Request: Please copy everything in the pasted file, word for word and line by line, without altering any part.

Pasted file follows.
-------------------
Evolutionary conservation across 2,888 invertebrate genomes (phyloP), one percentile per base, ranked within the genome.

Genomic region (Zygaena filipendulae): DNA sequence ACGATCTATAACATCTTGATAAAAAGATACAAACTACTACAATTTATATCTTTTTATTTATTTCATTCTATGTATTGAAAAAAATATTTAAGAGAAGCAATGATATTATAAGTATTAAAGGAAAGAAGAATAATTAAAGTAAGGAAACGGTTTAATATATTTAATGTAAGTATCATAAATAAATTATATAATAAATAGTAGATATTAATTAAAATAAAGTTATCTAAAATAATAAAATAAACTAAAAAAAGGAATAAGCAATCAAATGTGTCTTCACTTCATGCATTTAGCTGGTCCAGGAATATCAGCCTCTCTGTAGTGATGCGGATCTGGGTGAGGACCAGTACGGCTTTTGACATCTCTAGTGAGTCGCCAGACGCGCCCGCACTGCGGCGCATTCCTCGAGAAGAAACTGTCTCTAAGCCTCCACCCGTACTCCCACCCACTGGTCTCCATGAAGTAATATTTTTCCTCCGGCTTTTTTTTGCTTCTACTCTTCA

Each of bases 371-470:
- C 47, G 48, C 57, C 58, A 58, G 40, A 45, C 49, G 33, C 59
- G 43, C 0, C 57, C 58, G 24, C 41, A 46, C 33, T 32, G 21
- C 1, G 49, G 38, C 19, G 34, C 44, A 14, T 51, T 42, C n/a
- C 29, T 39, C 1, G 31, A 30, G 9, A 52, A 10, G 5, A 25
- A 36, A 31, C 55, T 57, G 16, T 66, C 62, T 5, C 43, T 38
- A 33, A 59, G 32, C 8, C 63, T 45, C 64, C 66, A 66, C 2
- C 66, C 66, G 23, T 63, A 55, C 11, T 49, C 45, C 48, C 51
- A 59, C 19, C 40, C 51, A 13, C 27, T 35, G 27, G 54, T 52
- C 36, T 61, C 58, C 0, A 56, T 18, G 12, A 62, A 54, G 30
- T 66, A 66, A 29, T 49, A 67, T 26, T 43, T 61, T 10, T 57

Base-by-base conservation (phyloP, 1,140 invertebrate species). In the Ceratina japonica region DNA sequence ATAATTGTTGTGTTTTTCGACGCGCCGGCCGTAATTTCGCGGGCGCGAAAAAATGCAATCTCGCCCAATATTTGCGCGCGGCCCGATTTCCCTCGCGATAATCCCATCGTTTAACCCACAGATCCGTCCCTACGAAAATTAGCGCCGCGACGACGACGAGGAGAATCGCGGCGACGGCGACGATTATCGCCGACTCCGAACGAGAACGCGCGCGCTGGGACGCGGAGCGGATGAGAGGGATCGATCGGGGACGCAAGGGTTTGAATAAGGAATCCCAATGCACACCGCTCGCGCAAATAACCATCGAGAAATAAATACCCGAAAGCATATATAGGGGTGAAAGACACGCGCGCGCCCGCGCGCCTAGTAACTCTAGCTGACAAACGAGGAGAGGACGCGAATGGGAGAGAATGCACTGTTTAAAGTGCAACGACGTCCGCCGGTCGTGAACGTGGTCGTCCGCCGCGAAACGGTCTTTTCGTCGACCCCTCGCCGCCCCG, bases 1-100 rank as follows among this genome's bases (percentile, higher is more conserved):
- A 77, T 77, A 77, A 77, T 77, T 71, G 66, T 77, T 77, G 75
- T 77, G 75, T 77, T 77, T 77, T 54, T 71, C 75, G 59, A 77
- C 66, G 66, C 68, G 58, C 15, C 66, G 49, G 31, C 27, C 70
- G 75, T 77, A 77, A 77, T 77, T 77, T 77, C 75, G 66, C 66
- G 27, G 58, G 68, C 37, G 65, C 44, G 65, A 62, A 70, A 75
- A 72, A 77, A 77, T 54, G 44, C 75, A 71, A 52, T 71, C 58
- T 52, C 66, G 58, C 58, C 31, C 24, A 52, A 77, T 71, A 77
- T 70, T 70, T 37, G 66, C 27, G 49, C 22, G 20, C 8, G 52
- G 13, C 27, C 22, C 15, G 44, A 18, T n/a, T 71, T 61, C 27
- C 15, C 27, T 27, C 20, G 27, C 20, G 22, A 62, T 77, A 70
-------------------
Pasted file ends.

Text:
Evolutionary conservation across 2,888 invertebrate genomes (phyloP), one percentile per base, ranked within the genome.

Genomic region (Zygaena filipendulae): DNA sequence ACGATCTATAACATCTTGATAAAAAGATACAAACTACTACAATTTATATCTTTTTATTTATTTCATTCTATGTATTGAAAAAAATATTTAAGAGAAGCAATGATATTATAAGTATTAAAGGAAAGAAGAATAATTAAAGTAAGGAAACGGTTTAATATATTTAATGTAAGTATCATAAATAAATTATATAATAAATAGTAGATATTAATTAAAATAAAGTTATCTAAAATAATAAAATAAACTAAAAAAAGGAATAAGCAATCAAATGTGTCTTCACTTCATGCATTTAGCTGGTCCAGGAATATCAGCCTCTCTGTAGTGATGCGGATCTGGGTGAGGACCAGTACGGCTTTTGACATCTCTAGTGAGTCGCCAGACGCGCCCGCACTGCGGCGCATTCCTCGAGAAGAAACTGTCTCTAAGCCTCCACCCGTACTCCCACCCACTGGTCTCCATGAAGTAATATTTTTCCTCCGGCTTTTTTTTGCTTCTACTCTTCA

Each of bases 371-470:
- C 47, G 48, C 57, C 58, A 58, G 40, A 45, C 49, G 33, C 59
- G 43, C 0, C 57, C 58, G 24, C 41, A 46, C 33, T 32, G 21
- C 1, G 49, G 38, C 19, G 34, C 44, A 14, T 51, T 42, C n/a
- C 29, T 39, C 1, G 31, A 30, G 9, A 52, A 10, G 5, A 25
- A 36, A 31, C 55, T 57, G 16, T 66, C 62, T 5, C 43, T 38
- A 33, A 59, G 32, C 8, C 63, T 45, C 64, C 66, A 66, C 2
- C 66, C 66, G 23, T 63, A 55, C 11, T 49, C 45, C 48, C 51
- A 59, C 19, C 40, C 51, A 13, C 27, T 35, G 27, G 54, T 52
- C 36, T 61, C 58, C 0, A 56, T 18, G 12, A 62, A 54, G 30
- T 66, A 66, A 29, T 49, A 67, T 26, T 43, T 61, T 10, T 57

Base-by-base conservation (phyloP, 1,140 invertebrate species). In the Ceratina japonica region DNA sequence ATAATTGTTGTGTTTTTCGACGCGCCGGCCGTAATTTCGCGGGCGCGAAAAAATGCAATCTCGCCCAATATTTGCGCGCGGCCCGATTTCCCTCGCGATAATCCCATCGTTTAACCCACAGATCCGTCCCTACGAAAATTAGCGCCGCGACGACGACGAGGAGAATCGCGGCGACGGCGACGATTATCGCCGACTCCGAACGAGAACGCGCGCGCTGGGACGCGGAGCGGATGAGAGGGATCGATCGGGGACGCAAGGGTTTGAATAAGGAATCCCAATGCACACCGCTCGCGCAAATAACCATCGAGAAATAAATACCCGAAAGCATATATAGGGGTGAAAGACACGCGCGCGCCCGCGCGCCTAGTAACTCTAGCTGACAAACGAGGAGAGGACGCGAATGGGAGAGAATGCACTGTTTAAAGTGCAACGACGTCCGCCGGTCGTGAACGTGGTCGTCCGCCGCGAAACGGTCTTTTCGTCGACCCCTCGCCGCCCCG, bases 1-100 rank as follows among this genome's bases (percentile, higher is more conserved):
- A 77, T 77, A 77, A 77, T 77, T 71, G 66, T 77, T 77, G 75
- T 77, G 75, T 77, T 77, T 77, T 54, T 71, C 75, G 59, A 77
- C 66, G 66, C 68, G 58, C 15, C 66, G 49, G 31, C 27, C 70
- G 75, T 77, A 77, A 77, T 77, T 77, T 77, C 75, G 66, C 66
- G 27, G 58, G 68, C 37, G 65, C 44, G 65, A 62, A 70, A 75
- A 72, A 77, A 77, T 54, G 44, C 75, A 71, A 52, T 71, C 58
- T 52, C 66, G 58, C 58, C 31, C 24, A 52, A 77, T 71, A 77
- T 70, T 70, T 37, G 66, C 27, G 49, C 22, G 20, C 8, G 52
- G 13, C 27, C 22, C 15, G 44, A 18, T n/a, T 71, T 61, C 27
- C 15, C 27, T 27, C 20, G 27, C 20, G 22, A 62, T 77, A 70